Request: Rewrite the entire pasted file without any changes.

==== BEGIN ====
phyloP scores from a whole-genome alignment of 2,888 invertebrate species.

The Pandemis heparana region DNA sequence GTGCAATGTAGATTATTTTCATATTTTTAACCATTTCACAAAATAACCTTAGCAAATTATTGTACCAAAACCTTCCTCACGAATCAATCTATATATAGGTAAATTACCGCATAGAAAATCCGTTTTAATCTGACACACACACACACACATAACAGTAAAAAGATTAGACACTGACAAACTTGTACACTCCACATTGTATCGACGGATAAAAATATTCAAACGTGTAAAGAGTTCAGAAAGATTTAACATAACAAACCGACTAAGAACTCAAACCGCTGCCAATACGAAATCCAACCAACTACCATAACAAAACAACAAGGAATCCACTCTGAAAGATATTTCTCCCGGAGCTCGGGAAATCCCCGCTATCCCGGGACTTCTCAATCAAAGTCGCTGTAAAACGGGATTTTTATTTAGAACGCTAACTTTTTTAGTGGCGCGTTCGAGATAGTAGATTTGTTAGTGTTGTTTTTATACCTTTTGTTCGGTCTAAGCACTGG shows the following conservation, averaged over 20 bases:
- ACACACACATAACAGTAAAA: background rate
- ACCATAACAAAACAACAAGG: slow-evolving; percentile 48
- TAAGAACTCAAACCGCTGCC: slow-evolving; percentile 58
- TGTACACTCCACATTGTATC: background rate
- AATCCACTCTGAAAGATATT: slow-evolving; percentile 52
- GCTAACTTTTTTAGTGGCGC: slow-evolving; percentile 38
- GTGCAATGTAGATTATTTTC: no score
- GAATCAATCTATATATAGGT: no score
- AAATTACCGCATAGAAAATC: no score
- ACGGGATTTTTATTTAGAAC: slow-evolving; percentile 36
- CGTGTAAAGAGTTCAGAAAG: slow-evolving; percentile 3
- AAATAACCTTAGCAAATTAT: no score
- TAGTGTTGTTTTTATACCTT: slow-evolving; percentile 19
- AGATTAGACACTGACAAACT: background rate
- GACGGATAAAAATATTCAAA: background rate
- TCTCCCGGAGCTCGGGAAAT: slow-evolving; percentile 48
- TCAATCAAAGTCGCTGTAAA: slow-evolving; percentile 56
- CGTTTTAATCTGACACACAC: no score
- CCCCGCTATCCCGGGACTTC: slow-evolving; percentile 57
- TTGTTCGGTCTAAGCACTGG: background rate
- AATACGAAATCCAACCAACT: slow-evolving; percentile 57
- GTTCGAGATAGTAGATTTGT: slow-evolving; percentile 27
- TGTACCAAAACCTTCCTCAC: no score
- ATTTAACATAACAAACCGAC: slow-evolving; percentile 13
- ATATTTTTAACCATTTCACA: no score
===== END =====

phyloP scores from a whole-genome alignment of 2,888 invertebrate species.

The Pandemis heparana region DNA sequence GTGCAATGTAGATTATTTTCATATTTTTAACCATTTCACAAAATAACCTTAGCAAATTATTGTACCAAAACCTTCCTCACGAATCAATCTATATATAGGTAAATTACCGCATAGAAAATCCGTTTTAATCTGACACACACACACACACATAACAGTAAAAAGATTAGACACTGACAAACTTGTACACTCCACATTGTATCGACGGATAAAAATATTCAAACGTGTAAAGAGTTCAGAAAGATTTAACATAACAAACCGACTAAGAACTCAAACCGCTGCCAATACGAAATCCAACCAACTACCATAACAAAACAACAAGGAATCCACTCTGAAAGATATTTCTCCCGGAGCTCGGGAAATCCCCGCTATCCCGGGACTTCTCAATCAAAGTCGCTGTAAAACGGGATTTTTATTTAGAACGCTAACTTTTTTAGTGGCGCGTTCGAGATAGTAGATTTGTTAGTGTTGTTTTTATACCTTTTGTTCGGTCTAAGCACTGG shows the following conservation, averaged over 20 bases:
- ACACACACATAACAGTAAAA: background rate
- ACCATAACAAAACAACAAGG: slow-evolving; percentile 48
- TAAGAACTCAAACCGCTGCC: slow-evolving; percentile 58
- TGTACACTCCACATTGTATC: background rate
- AATCCACTCTGAAAGATATT: slow-evolving; percentile 52
- GCTAACTTTTTTAGTGGCGC: slow-evolving; percentile 38
- GTGCAATGTAGATTATTTTC: no score
- GAATCAATCTATATATAGGT: no score
- AAATTACCGCATAGAAAATC: no score
- ACGGGATTTTTATTTAGAAC: slow-evolving; percentile 36
- CGTGTAAAGAGTTCAGAAAG: slow-evolving; percentile 3
- AAATAACCTTAGCAAATTAT: no score
- TAGTGTTGTTTTTATACCTT: slow-evolving; percentile 19
- AGATTAGACACTGACAAACT: background rate
- GACGGATAAAAATATTCAAA: background rate
- TCTCCCGGAGCTCGGGAAAT: slow-evolving; percentile 48
- TCAATCAAAGTCGCTGTAAA: slow-evolving; percentile 56
- CGTTTTAATCTGACACACAC: no score
- CCCCGCTATCCCGGGACTTC: slow-evolving; percentile 57
- TTGTTCGGTCTAAGCACTGG: background rate
- AATACGAAATCCAACCAACT: slow-evolving; percentile 57
- GTTCGAGATAGTAGATTTGT: slow-evolving; percentile 27
- TGTACCAAAACCTTCCTCAC: no score
- ATTTAACATAACAAACCGAC: slow-evolving; percentile 13
- ATATTTTTAACCATTTCACA: no score